5. In Karsandas Dharamsey v. Gangabai 32 B. 479 : 10 Bom. L.R. 184 Beam an, J., pointed out that there was no distinction between ancestral joint family property, and that there was nothing either in practice or theory which excluded the possibility of members of the same family starting a family fortune, holding it as members of a joint family and thereby. clothing it with all the legal qualities and incidents of joint family property, chief amongst which was that every member born into the family after the property had acquired that character and before it had been divested of it by partition obtained by birth an interest in it.
6. It appears, then, that it depends in each case on the evidence whether the members of a family have lived separately or together, and if the latter, whether they have dealt with the property acquired by their joint exertions as joint family property. Ordinarily speaking, on the facts of this case, there would be a presumption that Narayandas and the plaintiff, Haridas, constituted a joint Hindu family, and the evidence would be sufficient for the plaintiff to establish that the property acquired by virtue of their exertions in the family business was held as joint family property.
7. This question has been discussed by Mayne, 9th Edition, para. 277, and in the note (o) at the bottom of page 360, he points out: 'In view of these cases, Laldas Narayandas v. Motibai 10 Bom. L.R. 175 and Karsandas Dharamsey v. Gangabai 32 B. 479 : 10 Bom. L.R. 184 the expression of opinion in Chatturbhooj Meghji v. Dharamsi Naranji 9 B. 438 : 5 Ind. Des. 290 cited with approval in former editions of this work, can no longer be regarded as correct.' There is no evidence, then, in this case, to rebut the presumption which arises on the facts proved that this family business of Narayandas and Haridas was a joint family business, and that all the purchases constituted joint family property.
8. Then a question arises whether, in the circumstances of this case, we should uphold the gift by Narayandas to his daughter. The trial Judge held that there was no independent evidence of the consent given by the plaintiff to the gift. But it is clear from his Solicitor's letter of June 24, 1921, written two years after his father's death, that he was prepared to abide by the gift and not object to it. The District Judge disagreed with the trial Judge on the question whether, under the Mitakshara Law, a manager and father of a joint Hindu family had power to make a gift of a reasonable portion of family immoveable property to a daughter. The trial Judge relied upon the passage in the judgment of the Privy Council in Ramalinga Annavi v. Narayana Annavi 68 Ind. Cas. 451 : 45 M. 489 : 30 M.L.T. 255 : (1922) M.W.N. 399 : 26 C.W.N. 929 : 43 M.L.J. 428 : 16 L.W. 639 : 24 Bom. L.R. 1209 : 20 A.L.J. 839 : A.I.R. 1922 P.C. 201 : 37 C.L.J. 15 : 49 I.A. 1687 in which their Lordships say (pages 494 Pages of 45 M.--[Ed.], 495 Pages of 45 M.--[Ed.]):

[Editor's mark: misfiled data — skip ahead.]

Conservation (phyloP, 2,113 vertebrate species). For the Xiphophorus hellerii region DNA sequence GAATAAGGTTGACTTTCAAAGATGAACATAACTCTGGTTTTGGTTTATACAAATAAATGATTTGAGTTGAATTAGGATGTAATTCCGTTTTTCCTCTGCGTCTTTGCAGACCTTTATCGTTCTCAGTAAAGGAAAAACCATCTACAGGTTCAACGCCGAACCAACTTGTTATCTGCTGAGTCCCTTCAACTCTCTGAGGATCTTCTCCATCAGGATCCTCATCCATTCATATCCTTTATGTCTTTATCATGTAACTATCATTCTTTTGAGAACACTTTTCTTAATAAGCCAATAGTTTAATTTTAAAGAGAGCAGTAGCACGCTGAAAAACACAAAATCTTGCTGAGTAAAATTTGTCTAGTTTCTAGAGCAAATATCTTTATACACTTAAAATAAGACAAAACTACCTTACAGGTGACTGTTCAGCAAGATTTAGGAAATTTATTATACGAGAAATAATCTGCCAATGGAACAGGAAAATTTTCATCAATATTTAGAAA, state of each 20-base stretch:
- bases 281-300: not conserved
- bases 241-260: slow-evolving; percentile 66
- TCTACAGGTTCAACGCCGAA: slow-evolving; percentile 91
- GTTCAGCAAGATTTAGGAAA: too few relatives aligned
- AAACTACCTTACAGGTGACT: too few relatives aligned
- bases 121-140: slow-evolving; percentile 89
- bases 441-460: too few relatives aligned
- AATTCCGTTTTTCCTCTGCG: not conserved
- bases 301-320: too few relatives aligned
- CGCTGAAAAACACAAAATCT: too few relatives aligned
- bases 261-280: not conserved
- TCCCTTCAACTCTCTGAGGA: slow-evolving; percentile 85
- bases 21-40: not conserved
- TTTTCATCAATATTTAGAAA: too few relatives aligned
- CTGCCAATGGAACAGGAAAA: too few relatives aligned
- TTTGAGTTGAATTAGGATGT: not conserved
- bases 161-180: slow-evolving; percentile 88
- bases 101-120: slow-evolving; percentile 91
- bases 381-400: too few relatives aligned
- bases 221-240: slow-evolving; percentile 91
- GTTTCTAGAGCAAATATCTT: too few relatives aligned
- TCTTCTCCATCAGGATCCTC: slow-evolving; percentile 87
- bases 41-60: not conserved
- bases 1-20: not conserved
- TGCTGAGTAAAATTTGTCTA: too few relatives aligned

The father has undoubtedly the power under the Hindu Law of making, within reasonable limits, gifts of moveable property to a daughter. In one case, the Board upheld the gift of a small share of immoveable property on the ground that it was not shown to be unreasonable. In the present case, the gifts relate to sums of money. The only question is whether they were reasonable.
9. Unfortunately, no reference is given to the case referred to by their Lordships. But in this case, we think, we can uphold the decision of the Court below on this ground that the plaintiff was aware of the gift to the defendant. He was aware that his father had laid the foundation of a building on the land, and that would be sufficient to justify us in holding that he consented to the gift, and even if that were not sufficient, we have this fact that for two years after the death of his father the plaintiff took no steps to upset the gift and even within a few days of his filing the suit wrote a letter in which he stated that he was perfectly prepared to abide by the gift. We do not think it is open now, in the circumstances of the case, to the plaintiff to ask the Court to give him a decree restoring the land in his possession, and to allow the defendant to remove materials-, from the building, which would be of very small value to her.
10. We dismiss the appeal with costs.